Is there any subtle way of challenging this?

(60 Posts)
Thistledew Mon 01-Sep-14 21:12:30

Female friend just posted on FB of her 3 year old daughter how heartwarming she found it to hear "I love my daddy because he tells me I am beautiful".

I would love to say something about the early socialisation of girls without causing too many ruffled feathers.

Suggestions?

EBearhug Mon 01-Sep-14 21:27:59

You're better than me; I wouldn't worry about the ruffled feathers.
(This post is not helpful to you.)

Thistledew Mon 01-Sep-14 21:29:44

I know EBear, but she has been going through a tough time recently so I don't want to piss on her chips too much, just get her to think a bit.

AskBasil Mon 01-Sep-14 21:29:46

There is no subtle way of challenging this.

Sorry.

grin

VegasIsBest Mon 01-Sep-14 21:31:57

I tell my sons that they are beautiful. Can't it just be a nice thing to say to your kids if you love them?

Do you see her and her DD often? Maybe when you do, praise the DD for cleverness/confidence/kindness or something? Given that you mentioned you don't want to fall out with your friend at the moment, I'd suggest not doing anything about one single facebook status.

My posting history is littered with ruffled feathers today, but nevertheless I will have a bash at a worthwhile contribution.

As a rule, I'd probably not go for a direct comment on the socialisation thing, especially on FB. What I've started to do with my dn(2) when I notice people commenting on how pretty she and her clothes and hair are, is make additional positive comments about non appearance related things.

Oh Aunty Buffy, look at dn's hair, isn't it pretty? Oh yes, and I bet those bunches keep it back while you're working on that brilliant tower, too, dn. What colour are you going to use next. etc.

Hopefully in a way that isn't painfully false and accidentally PA.

So maybe you could do that? In FB speak "Aw hun, and I bet daddy thinks she's so clever and blah blah non appearance related themes"

Other than that, I've got nothing.

Thistledew Mon 01-Sep-14 21:34:57

It's not that her daddy tells her she is beautiful that I think is the issue (although it is a bit sad if it is already the highest praise he can give her) but the fact that the reciprocation for a praise of her appearance is to give out love.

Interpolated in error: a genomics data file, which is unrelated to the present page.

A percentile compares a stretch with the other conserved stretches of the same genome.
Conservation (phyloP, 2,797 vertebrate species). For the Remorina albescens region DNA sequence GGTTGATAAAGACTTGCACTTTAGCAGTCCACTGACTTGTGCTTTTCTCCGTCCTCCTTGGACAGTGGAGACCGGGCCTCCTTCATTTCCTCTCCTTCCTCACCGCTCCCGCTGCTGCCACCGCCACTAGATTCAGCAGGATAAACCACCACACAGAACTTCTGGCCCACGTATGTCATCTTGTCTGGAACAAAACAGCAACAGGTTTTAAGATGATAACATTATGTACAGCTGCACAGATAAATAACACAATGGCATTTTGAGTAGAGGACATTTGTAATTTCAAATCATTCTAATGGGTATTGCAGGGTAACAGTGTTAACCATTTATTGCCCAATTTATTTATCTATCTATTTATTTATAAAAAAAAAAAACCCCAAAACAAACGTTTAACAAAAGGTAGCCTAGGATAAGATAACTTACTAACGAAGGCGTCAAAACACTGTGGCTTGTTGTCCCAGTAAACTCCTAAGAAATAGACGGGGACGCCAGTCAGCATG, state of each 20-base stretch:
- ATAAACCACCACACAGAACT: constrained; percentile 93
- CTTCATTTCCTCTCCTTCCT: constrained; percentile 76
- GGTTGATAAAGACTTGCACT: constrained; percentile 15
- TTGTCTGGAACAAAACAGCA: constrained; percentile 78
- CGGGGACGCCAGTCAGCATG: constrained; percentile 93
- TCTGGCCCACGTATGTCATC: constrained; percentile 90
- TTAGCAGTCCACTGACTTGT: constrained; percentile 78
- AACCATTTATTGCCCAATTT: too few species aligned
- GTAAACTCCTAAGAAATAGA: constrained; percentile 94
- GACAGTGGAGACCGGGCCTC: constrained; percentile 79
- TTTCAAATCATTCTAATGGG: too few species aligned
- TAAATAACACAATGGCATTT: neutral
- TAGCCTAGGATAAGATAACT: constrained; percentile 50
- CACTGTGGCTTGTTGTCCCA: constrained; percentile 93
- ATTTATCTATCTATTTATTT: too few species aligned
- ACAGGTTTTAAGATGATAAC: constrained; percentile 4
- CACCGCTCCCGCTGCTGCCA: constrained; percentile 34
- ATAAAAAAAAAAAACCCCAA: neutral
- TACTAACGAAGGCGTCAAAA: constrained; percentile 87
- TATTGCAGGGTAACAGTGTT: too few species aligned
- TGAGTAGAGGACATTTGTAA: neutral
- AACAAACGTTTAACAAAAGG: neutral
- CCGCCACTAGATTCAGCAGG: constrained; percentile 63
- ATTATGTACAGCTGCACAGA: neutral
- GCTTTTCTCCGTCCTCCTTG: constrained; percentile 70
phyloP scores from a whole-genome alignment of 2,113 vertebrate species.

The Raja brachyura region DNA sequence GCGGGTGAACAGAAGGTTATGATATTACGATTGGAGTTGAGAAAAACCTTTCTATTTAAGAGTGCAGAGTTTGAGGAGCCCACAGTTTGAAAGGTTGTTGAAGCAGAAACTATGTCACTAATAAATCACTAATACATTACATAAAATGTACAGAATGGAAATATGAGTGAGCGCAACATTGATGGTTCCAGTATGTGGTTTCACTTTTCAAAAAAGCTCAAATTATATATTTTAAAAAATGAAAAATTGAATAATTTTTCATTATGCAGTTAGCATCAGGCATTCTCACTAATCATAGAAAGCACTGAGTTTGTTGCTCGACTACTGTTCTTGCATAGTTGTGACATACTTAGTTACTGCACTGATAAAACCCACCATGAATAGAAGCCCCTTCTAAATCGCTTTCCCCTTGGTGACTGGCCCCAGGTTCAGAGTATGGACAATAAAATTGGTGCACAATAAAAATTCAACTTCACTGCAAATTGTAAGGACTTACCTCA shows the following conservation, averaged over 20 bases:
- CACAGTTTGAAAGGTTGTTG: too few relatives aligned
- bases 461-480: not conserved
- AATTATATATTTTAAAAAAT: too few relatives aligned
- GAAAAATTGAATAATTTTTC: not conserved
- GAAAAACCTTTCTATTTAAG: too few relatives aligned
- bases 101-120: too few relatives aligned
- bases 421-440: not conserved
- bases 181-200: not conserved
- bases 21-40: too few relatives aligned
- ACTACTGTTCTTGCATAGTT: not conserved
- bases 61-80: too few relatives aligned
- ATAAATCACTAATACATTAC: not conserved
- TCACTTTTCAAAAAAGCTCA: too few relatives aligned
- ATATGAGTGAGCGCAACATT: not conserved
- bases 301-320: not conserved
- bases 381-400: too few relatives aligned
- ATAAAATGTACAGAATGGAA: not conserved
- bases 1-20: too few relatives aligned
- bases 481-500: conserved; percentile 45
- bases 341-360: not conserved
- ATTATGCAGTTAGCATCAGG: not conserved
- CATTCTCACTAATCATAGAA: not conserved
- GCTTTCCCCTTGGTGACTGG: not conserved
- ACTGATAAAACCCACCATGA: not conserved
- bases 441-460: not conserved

Thistledew Mon 01-Sep-14 21:38:05

I do try to give non-appearance praise when we meet, but this is only a few times a year as we are in different countries at the moment.

I really can't think of a way to challenge it on FB that won't backfire.

Unless you can find a relevant link to a blog post or article that talks about building self esteem or whatever specific issue concerns you (is it her developing the idea that if someone compliments her she 'owes' them affection in some way?) and share it, tagging other parents of young kids with a comment on how important this stuff is and how the post/article made you think?

*tagging your friend and other parents of young kids, so it doesn't look really pointed?

ethelb Mon 01-Sep-14 22:01:27

I don't think I would challenge this in a 3 yr old. Sorry. I might talk about how clever/kind etc she is when u see her though.

Thistledew Mon 01-Sep-14 22:15:42

How about

"Yet when they get to their teenage years we work hard to teach them that affection should be bought with far more than complements about appearance"

Is that too harsh?

tribpot Mon 01-Sep-14 22:23:25

It is if you want to challenge this in a subtle way. I was going to suggest what Buffy has (minus the 'aw hun' FB bollocks as I have never typed that anywhere, other than in this post, in my life grin ). Just a 'She is beautiful and clever and kind and funny, bet her dad never stops telling her!'